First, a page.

And on the different bikes- The TCR is my ride at the current time. But about a month ago I took Boreas out. What a difference. I know I bought the TCR as a second bike to stop wearing out Boreas on the foul days that we seem to get- but that ally bike does work for me. Or perhaps I ought to work on the TCR a bit more to get it better set up.

Can't say Boreas is quicker or gives me a better ride but it is just set up a bit better. But as both bikes are set up almost identically-I still can't see why one of them gives me such a better ride.
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Old 01-14-09, 12:52 PM   #5
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I think rest v. ride depends on your goals. If you are following a program that calls for rest because your body needs it, then rest. If you're out there for fun, then take it when you can get it.

I recently read that most recreational cyclers ride at a moderately hard pace. Therefore, they good at riding moderately hard. There's nothing wrong with that, but it's not going to turn you into a racer.

Personally I love that "go forever, wind in my face" pace. It's magic!
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Old 01-14-09, 01:58 PM   #6
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... a day off the bike is another day lost...
+1 I knew there would be a nugget of wisdom in this post if I just looked long enough.
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Old 01-14-09, 02:03 PM   #7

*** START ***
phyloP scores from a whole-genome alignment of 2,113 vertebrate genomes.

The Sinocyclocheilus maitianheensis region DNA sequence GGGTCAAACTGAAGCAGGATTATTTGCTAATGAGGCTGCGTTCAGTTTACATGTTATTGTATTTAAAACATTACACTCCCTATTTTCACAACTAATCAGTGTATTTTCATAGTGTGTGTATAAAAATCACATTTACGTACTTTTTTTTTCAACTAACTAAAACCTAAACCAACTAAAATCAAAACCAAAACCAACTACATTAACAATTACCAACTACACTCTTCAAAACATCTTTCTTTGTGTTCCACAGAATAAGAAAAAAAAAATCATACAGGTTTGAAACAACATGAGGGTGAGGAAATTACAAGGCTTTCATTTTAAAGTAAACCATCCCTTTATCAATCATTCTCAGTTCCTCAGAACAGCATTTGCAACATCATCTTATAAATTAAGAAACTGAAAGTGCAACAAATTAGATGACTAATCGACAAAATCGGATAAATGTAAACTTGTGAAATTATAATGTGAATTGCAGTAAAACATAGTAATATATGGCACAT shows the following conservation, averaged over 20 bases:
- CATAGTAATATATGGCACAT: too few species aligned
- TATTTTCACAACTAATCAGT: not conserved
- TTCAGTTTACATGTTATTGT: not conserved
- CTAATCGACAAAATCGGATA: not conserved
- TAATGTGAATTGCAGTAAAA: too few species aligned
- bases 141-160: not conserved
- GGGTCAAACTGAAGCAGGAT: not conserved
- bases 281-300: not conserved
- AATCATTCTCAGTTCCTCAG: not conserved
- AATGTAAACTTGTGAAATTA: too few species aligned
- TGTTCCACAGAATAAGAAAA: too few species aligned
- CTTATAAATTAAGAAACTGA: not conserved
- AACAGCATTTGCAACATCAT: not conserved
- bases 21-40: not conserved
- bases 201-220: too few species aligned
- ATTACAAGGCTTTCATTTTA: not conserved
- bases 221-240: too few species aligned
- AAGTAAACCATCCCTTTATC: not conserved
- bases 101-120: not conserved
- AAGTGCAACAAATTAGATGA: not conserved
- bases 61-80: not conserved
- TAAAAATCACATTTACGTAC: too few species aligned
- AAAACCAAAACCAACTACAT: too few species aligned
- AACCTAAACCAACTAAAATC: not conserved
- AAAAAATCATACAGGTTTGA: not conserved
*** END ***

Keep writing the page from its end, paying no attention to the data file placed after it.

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I think rest v. ride depends on your goals. If you are following a program that calls for rest because your body needs it, then rest. If you're out there for fun, then take it when you can get it.

I recently read that most recreational cyclers ride at a moderately hard pace. Therefore, they good at riding moderately hard. There's nothing wrong with that, but it's not going to turn you into a racer.

Personally I love that "go forever, wind in my face" pace. It's magic!
That's what I'm talking about.
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Old 01-14-09, 02:06 PM   #8
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+1 I knew there would be a nugget of wisdom in this post if I just looked long enough.
Yep, there often is... but I make you search for it. Such is my way
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Old 01-14-09, 04:03 PM   #9
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If you want to make sure you go easy on your easy days . . . go fixed gear. But something low, i.e. 65 gear inches.

That way, you have to spin like the proverbial hamster in it's cage and even then you can't over-do it.

Works for me (well, except mine is 75 in. and I don't do the hamster thing).

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Old 01-14-09, 04:51 PM   #10
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I can get out there and push pretty hard (for me). I come home tired, sore and happy.
...
So... what's the point of all this?
There is none.
Just random thoughts on a sunny Wednesday morning.
And it's supposed to be an "off" day. We'll see
tomorrow is just beyond the fingertips
if the magic carpet awaits, and you're able, I say 'Ride On'!
or
'Play On'
or
'Listen On'
or
'Think On'

'Off' for one thing means the switch is 'On' for something else